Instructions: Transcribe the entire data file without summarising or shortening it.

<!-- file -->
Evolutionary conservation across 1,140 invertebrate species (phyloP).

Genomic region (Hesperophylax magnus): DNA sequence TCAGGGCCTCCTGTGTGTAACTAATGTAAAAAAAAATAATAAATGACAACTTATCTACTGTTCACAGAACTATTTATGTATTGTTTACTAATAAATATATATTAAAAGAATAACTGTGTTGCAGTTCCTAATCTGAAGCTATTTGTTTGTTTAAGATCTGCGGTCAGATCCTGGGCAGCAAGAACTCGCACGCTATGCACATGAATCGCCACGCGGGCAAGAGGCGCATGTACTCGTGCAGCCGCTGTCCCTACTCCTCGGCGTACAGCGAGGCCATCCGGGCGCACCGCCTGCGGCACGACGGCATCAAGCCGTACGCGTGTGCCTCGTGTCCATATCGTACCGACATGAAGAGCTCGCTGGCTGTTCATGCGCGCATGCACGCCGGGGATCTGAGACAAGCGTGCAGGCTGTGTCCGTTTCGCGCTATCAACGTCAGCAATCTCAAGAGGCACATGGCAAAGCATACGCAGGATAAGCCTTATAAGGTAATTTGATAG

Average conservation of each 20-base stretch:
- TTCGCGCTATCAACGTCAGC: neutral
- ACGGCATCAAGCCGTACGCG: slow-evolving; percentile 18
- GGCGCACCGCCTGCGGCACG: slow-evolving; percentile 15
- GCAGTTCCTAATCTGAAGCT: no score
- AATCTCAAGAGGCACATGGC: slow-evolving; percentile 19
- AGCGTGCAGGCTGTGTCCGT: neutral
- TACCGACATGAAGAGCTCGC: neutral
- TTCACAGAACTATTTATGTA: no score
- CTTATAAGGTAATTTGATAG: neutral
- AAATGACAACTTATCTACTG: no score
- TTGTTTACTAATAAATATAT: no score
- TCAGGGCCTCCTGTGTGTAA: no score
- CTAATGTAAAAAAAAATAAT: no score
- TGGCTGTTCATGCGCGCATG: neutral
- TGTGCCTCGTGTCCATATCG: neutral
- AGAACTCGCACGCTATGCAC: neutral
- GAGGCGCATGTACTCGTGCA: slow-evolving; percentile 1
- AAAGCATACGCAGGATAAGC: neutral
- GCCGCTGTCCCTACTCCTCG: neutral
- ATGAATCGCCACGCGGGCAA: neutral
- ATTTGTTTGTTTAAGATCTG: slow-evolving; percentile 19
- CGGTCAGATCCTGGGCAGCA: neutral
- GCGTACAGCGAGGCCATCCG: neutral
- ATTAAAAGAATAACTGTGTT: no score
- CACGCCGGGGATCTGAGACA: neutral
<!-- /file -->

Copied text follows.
Evolutionary conservation across 1,140 invertebrate species (phyloP).

Genomic region (Hesperophylax magnus): DNA sequence TCAGGGCCTCCTGTGTGTAACTAATGTAAAAAAAAATAATAAATGACAACTTATCTACTGTTCACAGAACTATTTATGTATTGTTTACTAATAAATATATATTAAAAGAATAACTGTGTTGCAGTTCCTAATCTGAAGCTATTTGTTTGTTTAAGATCTGCGGTCAGATCCTGGGCAGCAAGAACTCGCACGCTATGCACATGAATCGCCACGCGGGCAAGAGGCGCATGTACTCGTGCAGCCGCTGTCCCTACTCCTCGGCGTACAGCGAGGCCATCCGGGCGCACCGCCTGCGGCACGACGGCATCAAGCCGTACGCGTGTGCCTCGTGTCCATATCGTACCGACATGAAGAGCTCGCTGGCTGTTCATGCGCGCATGCACGCCGGGGATCTGAGACAAGCGTGCAGGCTGTGTCCGTTTCGCGCTATCAACGTCAGCAATCTCAAGAGGCACATGGCAAAGCATACGCAGGATAAGCCTTATAAGGTAATTTGATAG

Average conservation of each 20-base stretch:
- TTCGCGCTATCAACGTCAGC: neutral
- ACGGCATCAAGCCGTACGCG: slow-evolving; percentile 18
- GGCGCACCGCCTGCGGCACG: slow-evolving; percentile 15
- GCAGTTCCTAATCTGAAGCT: no score
- AATCTCAAGAGGCACATGGC: slow-evolving; percentile 19
- AGCGTGCAGGCTGTGTCCGT: neutral
- TACCGACATGAAGAGCTCGC: neutral
- TTCACAGAACTATTTATGTA: no score
- CTTATAAGGTAATTTGATAG: neutral
- AAATGACAACTTATCTACTG: no score
- TTGTTTACTAATAAATATAT: no score
- TCAGGGCCTCCTGTGTGTAA: no score
- CTAATGTAAAAAAAAATAAT: no score
- TGGCTGTTCATGCGCGCATG: neutral
- TGTGCCTCGTGTCCATATCG: neutral
- AGAACTCGCACGCTATGCAC: neutral
- GAGGCGCATGTACTCGTGCA: slow-evolving; percentile 1
- AAAGCATACGCAGGATAAGC: neutral
- GCCGCTGTCCCTACTCCTCG: neutral
- ATGAATCGCCACGCGGGCAA: neutral
- ATTTGTTTGTTTAAGATCTG: slow-evolving; percentile 19
- CGGTCAGATCCTGGGCAGCA: neutral
- GCGTACAGCGAGGCCATCCG: neutral
- ATTAAAAGAATAACTGTGTT: no score
- CACGCCGGGGATCTGAGACA: neutral